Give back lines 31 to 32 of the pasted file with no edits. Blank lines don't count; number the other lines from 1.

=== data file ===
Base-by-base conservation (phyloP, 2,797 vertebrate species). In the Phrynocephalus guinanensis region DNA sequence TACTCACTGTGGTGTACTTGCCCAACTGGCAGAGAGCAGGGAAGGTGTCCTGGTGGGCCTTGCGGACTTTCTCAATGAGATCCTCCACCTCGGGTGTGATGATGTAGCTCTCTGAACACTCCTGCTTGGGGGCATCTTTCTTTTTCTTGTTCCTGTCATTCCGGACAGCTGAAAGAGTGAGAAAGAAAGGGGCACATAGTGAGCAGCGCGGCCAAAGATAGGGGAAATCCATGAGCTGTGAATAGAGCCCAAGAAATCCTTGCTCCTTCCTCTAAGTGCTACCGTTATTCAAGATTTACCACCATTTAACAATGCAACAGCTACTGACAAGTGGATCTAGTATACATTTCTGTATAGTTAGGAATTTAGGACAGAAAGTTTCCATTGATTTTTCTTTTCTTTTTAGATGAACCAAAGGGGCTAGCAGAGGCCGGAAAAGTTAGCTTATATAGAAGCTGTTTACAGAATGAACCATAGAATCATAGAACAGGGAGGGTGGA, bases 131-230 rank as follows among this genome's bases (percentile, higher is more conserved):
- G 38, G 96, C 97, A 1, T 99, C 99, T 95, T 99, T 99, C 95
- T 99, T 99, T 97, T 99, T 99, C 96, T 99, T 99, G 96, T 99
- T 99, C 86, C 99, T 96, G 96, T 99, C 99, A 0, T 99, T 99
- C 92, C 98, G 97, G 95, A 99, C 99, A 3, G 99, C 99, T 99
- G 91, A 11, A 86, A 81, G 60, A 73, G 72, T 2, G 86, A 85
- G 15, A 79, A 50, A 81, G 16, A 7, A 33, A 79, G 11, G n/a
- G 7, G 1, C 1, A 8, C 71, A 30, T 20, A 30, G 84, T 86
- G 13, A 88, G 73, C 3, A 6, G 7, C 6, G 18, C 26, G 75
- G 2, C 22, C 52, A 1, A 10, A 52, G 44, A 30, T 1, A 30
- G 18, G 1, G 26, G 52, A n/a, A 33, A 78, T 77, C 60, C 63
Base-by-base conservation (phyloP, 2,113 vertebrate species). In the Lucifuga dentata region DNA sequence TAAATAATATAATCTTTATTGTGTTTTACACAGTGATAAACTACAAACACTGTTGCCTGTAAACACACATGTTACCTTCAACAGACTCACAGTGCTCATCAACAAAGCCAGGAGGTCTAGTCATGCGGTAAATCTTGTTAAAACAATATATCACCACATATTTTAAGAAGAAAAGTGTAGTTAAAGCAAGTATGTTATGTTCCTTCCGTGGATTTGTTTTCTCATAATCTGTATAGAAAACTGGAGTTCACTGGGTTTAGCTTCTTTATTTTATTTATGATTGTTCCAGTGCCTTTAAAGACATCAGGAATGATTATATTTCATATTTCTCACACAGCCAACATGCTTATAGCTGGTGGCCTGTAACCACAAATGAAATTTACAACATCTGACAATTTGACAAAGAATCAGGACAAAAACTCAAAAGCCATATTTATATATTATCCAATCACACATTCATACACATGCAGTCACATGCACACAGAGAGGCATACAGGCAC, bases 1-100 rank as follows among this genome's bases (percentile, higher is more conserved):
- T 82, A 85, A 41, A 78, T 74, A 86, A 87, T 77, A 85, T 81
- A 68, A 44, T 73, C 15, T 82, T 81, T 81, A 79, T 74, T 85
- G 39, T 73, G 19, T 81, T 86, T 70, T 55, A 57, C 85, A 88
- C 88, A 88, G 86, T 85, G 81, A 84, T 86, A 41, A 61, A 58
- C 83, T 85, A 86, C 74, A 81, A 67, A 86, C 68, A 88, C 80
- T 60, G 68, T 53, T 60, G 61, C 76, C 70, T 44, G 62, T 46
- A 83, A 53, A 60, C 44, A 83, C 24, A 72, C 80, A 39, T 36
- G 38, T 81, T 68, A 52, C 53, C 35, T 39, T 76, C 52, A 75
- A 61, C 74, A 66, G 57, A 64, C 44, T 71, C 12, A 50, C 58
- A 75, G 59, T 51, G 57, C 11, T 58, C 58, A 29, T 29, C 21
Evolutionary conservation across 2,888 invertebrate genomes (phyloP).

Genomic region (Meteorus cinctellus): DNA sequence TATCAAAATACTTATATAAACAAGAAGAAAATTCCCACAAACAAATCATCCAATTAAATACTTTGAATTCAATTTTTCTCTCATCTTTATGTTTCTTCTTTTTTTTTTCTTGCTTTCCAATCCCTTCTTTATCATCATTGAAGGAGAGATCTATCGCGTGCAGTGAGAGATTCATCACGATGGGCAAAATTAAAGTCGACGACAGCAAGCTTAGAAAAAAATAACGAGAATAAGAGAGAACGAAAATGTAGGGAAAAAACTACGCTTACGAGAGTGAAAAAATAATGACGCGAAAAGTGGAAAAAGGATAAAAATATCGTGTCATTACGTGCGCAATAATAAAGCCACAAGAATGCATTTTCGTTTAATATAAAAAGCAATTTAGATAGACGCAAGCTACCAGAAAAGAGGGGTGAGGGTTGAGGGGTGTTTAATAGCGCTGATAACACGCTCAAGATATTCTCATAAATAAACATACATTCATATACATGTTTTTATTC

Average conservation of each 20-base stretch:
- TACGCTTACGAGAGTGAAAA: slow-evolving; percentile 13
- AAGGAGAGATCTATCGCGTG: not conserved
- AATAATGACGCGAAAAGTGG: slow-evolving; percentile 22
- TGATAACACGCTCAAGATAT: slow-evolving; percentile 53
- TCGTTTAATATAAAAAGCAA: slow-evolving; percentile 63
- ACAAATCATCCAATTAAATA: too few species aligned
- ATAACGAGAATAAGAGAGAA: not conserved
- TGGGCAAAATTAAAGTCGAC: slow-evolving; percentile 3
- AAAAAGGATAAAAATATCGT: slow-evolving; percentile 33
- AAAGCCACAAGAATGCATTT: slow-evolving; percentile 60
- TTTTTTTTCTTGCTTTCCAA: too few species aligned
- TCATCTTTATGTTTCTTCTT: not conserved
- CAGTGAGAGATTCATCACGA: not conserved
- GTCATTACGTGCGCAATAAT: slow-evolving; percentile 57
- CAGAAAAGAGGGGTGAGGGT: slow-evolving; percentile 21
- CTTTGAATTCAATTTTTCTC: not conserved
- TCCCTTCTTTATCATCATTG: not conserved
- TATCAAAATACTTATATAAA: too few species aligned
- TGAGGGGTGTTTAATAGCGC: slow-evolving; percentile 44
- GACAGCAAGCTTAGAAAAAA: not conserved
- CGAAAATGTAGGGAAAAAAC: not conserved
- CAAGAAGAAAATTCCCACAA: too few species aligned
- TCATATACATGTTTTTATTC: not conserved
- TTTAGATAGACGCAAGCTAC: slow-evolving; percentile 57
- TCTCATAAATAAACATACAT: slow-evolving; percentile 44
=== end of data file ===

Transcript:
- ACAAATCATCCAATTAAATA: too few species aligned
- ATAACGAGAATAAGAGAGAA: not conserved